- Six per cent of drinkers were drinking at least once per day.
- For men, the median quantity consumed on a typical drinking occasion was 86ml of alcohol, equivalent to almost six cans of beer. For women it was 50ml, equivalent to more than three cans of beer or glasses of wine.
- When asked how often they consumed six or more 15ml drinks, 86% of men drinkers stated they did so at least once per year, 52% at least monthly and 30% at least weekly.
- When women drinkers were asked how often they consumed four or more 15ml drinks, 72% said they did so at least annually, 31% at least monthly and 14% at least weekly.
- Forty three percent of male drinkers and 22% of female drinkers drank enough to feel drunk at least once per month.
- Men accounted for 71% of the reports of feeling drunk.
Location of drinking
- Most drinkers (97%) drank at places other than their own home at some time during the previous year.
- Around 40% of alcohol was consumed in private homes. Men consumed 20% in their own homes and 19% in others homes, while for women the figures were 29% and 15%.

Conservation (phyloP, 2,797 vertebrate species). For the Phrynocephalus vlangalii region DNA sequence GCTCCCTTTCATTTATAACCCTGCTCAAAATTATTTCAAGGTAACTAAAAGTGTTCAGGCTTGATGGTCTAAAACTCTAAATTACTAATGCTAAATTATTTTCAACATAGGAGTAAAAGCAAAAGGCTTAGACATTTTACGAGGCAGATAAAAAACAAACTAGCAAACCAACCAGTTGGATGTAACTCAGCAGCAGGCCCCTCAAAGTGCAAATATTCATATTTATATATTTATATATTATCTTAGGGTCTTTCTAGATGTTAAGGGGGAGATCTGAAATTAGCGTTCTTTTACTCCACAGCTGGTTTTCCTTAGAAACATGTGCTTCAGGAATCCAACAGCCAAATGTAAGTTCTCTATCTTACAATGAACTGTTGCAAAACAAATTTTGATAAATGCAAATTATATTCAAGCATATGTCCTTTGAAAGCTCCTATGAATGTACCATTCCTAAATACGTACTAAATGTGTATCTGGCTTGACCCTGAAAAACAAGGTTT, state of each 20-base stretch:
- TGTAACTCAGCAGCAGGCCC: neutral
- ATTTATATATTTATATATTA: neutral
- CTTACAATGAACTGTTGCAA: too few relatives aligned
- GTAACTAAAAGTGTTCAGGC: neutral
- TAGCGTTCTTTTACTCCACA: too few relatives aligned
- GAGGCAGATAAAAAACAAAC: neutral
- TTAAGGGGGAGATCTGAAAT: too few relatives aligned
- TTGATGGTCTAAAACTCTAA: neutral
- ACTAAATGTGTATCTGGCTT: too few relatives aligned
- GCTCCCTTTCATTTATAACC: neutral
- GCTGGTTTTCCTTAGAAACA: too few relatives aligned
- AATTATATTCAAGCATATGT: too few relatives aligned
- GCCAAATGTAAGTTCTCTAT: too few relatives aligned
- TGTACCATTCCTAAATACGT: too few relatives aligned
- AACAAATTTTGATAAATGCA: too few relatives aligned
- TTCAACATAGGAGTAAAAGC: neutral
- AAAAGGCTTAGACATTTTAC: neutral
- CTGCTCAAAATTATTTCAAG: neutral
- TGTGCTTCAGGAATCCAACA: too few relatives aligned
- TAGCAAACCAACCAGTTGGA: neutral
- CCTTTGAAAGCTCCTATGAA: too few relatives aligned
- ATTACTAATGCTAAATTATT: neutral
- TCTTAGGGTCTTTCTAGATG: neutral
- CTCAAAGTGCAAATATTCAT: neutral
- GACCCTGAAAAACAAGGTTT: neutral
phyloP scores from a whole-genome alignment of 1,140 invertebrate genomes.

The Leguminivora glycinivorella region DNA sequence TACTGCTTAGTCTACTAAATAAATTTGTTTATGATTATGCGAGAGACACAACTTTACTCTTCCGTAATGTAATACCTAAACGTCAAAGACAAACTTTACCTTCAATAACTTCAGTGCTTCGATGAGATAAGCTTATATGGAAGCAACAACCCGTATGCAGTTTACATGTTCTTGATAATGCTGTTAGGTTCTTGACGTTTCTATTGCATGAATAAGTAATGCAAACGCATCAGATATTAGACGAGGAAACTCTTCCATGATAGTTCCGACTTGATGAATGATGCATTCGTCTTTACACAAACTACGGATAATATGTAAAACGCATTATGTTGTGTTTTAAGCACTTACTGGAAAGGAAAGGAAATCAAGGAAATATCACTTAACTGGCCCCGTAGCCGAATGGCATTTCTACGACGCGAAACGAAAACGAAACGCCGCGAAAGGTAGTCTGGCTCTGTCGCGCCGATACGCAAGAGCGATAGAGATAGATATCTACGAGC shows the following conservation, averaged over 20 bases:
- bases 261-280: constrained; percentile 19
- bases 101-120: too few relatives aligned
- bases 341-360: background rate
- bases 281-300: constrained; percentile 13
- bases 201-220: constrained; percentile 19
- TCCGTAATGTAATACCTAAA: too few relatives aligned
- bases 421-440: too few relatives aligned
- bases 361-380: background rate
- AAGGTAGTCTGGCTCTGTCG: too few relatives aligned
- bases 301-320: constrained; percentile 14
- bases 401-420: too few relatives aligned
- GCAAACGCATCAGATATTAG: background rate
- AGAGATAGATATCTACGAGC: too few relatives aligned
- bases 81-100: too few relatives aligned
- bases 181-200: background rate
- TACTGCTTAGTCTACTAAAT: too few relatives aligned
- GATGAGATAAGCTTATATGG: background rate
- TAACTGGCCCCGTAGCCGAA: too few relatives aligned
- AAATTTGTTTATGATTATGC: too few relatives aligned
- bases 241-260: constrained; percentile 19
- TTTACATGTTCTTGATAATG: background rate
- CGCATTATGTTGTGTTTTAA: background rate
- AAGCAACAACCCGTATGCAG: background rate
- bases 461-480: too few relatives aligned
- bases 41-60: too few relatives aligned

- Pubs/hotels/taverns/bars, nightclubs, sports clubs and other clubs accounted for another 40% of both mens and womens drinking.
- The locations in which the largest typical quantities were consumed by men were pubs/hotels/taverns, nightclubs, sports clubs, sports events/racing, outdoor public places and others homes. At these locations they typically drank the equivalent of about six cans of beer.
- Women typically drank the equivalent of about four cans of beer or glasses of wine at pubs/hotels/taverns, nightclubs, sports clubs and others homes.
- Pubs/hotels/taverns/bars, nightclubs, sports clubs and other clubs were frequently mentioned as usual locations for drinking larger quantities for those who drank larger quantities at least monthly (mentioned by 50% of men and 42% of women). Own homes (35% of men and 42% of women) and others homes (30% of men and 38% of women) were also frequently mentioned by this group.
Changes in drinking
- Compared to a year ago, half of the drinkers said they were drinking less and 20% said they were drinking more.
- Concerns about drinking and driving, health and fitness were most often mentioned as reasons for decreasing drinking.
- Alcohol being served at more of the social occasions attended was the most frequently mentioned reason for increased drinking. Other frequently mentioned reasons were increasing acceptability of drinking alcohol in a wide range of places and having more money to spend on alcohol.
- Eighteen percent of drinkers felt they were drinking more than they were happy with.